Sugary cold drinks contributing to SA’s obesity scourge
A tax on sugary drinks, proposed by Finance Minister Pravin Gordhan in his recent budget speech, is a step towards making South Africa a healthier nation and is to be welcomed, says the Principal Officer of Resolution Health Medical Scheme (Resolution Health), Mark Arnold.
“With concerns growing over the obesity rate in South Africa, and many associated non-communicable lifestyle diseases on the rise, the notion of a tax on sugary drinks is a welcome development,” Arnold states.
“Resolution Health sincerely hopes that South Africans will have cause to think twice before buying sugary beverages, which are calorie-laden but have become a part of many people’s daily diet. These drinks should be enjoyed in moderation and as part of a balanced and healthy lifestyle, as their frequent use only exacerbates the problem of obesity.”
The proposed tax, to be introduced from 1 April 2017, will be levied on sugar-sweetened beverages such as soft drinks, fruit juices, sports/energy drinks, and vitamin waters, sweetened ice tea, lemonade, cordials and squashes.
This comes after a recent study, undertaken by the University of Washington’s Institute for Health Metrics and Evaluation, found that 70% of South African women and 40% of South African men were overweight or obese.
Dr Jacques Snyman, director of product development at Agility Global Health Systems [Africa], administrators to Resolution Health, explains that regular consumption of sugary drinks can have significant ramifications for our waistlines and our health. “It is very easy to gulp down a lot of sugar in a drink, very quickly, almost without realising that this accounts for a large proportion of your recommended daily calorie intake. These drinks have also become so accepted in South African culture that many people are drinking them far more often than is healthy.”
In recent years, flavoured waters and mass produced iced teas have grown considerably in popularity in the South African market. While these may initially appear to be healthier alternatives to sugar-laden fizzy drinks, the nutritional information of such products often tell another story. Dr Snyman says that many people erroneously assume that flavoured waters have much the same health benefits as drinking still, sparkling or ordinary tap water.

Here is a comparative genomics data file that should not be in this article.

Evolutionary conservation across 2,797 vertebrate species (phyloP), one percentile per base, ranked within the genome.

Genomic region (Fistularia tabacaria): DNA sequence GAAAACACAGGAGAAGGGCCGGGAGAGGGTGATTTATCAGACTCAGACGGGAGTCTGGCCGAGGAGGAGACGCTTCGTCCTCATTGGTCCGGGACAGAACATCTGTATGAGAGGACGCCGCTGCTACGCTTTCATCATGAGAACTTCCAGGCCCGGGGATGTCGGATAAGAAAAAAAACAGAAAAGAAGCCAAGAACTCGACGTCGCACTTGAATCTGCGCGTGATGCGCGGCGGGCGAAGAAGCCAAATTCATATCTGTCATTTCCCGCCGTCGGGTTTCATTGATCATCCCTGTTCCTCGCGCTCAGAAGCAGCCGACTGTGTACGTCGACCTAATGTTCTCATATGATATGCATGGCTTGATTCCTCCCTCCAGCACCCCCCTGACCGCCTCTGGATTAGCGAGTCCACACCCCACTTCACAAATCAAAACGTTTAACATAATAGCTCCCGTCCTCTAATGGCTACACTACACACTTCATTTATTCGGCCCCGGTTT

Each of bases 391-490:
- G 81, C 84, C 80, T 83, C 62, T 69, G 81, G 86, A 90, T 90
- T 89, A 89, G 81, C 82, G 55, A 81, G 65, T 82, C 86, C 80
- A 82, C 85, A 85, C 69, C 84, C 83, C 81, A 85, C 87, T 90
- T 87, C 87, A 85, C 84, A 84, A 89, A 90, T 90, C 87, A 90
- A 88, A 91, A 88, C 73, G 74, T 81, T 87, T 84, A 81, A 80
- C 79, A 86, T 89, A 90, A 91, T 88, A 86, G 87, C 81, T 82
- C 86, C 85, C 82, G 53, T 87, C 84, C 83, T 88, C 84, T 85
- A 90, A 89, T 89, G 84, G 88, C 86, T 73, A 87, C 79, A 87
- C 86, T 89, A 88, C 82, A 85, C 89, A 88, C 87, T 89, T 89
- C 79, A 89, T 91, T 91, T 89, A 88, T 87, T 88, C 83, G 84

“We are often told that adults should drink around two litres of water per day to stay adequately hydrated and help cleanse the body of impurities,” Dr Snyman says. “Flavoured water, however, is no substitute for pure water as it usually contains flavouring chemicals and plenty of sugar. In short, ‘flavoured water’ is usually no more than a clever marketing trick to promote fizzy drinks, which have had bad press in recent years as they have been linked to obesity.”
“Sugar-free fizzy drinks also have their drawbacks, with some studies suggesting that they might, perversely, stimulate cravings for calorie-rich foods.”
Energy drinks should also be consumed only in moderation, with an understanding of the calories and caffeine they contain. “As well as being addictive, the caffeine in energy drinks can leave you feeling shaky and anxious. Also, after the ‘rush’ that caffeine and sugar induce, you will often experience a corresponding ‘crash’, characterised by feelings of lethargy,” Dr Snyman observes.
Pure fruit juices may sound like a healthy alternative to the above, but even these are packed with sugars. “The difference between eating whole fruit and drinking fruit juice is that fruit juice is far more concentrated. You might be drinking the calories of several servings of fruit without realising it.” Dr Snyman adds that the fibre in whole fruit, which is generally removed from fruit juice, also helps the body to absorb fruit sugar more gradually.
Dr Snyman says there are healthier alternatives to these drinks that are just as delicious and satisfying as their calorie-laden counterparts. Plain cold water can be enhanced with slices of citrus fruit, cucumber or herbs, such as mint or lemon verbena.
Lemon juice in water, whether hot or cold, is refreshing and mildly energising. When you are in need of a more substantial energiser, try unsweetened green tea. Instead of fruit juice, try making your own smoothies by blending whole fruit with ice and unsweetened yogurt.
“I believe it is important for the general public to be more aware of what they are drinking and make informed decisions based on this information. A little of what you fancy does you good, they say, but many South Africans are drinking these daily without being cognisant of the potential health consequences. It is hoped that the introduction of a sugary drink tax would serve as a reminder that these should only be enjoyed occasionally,” Dr Snyman concludes.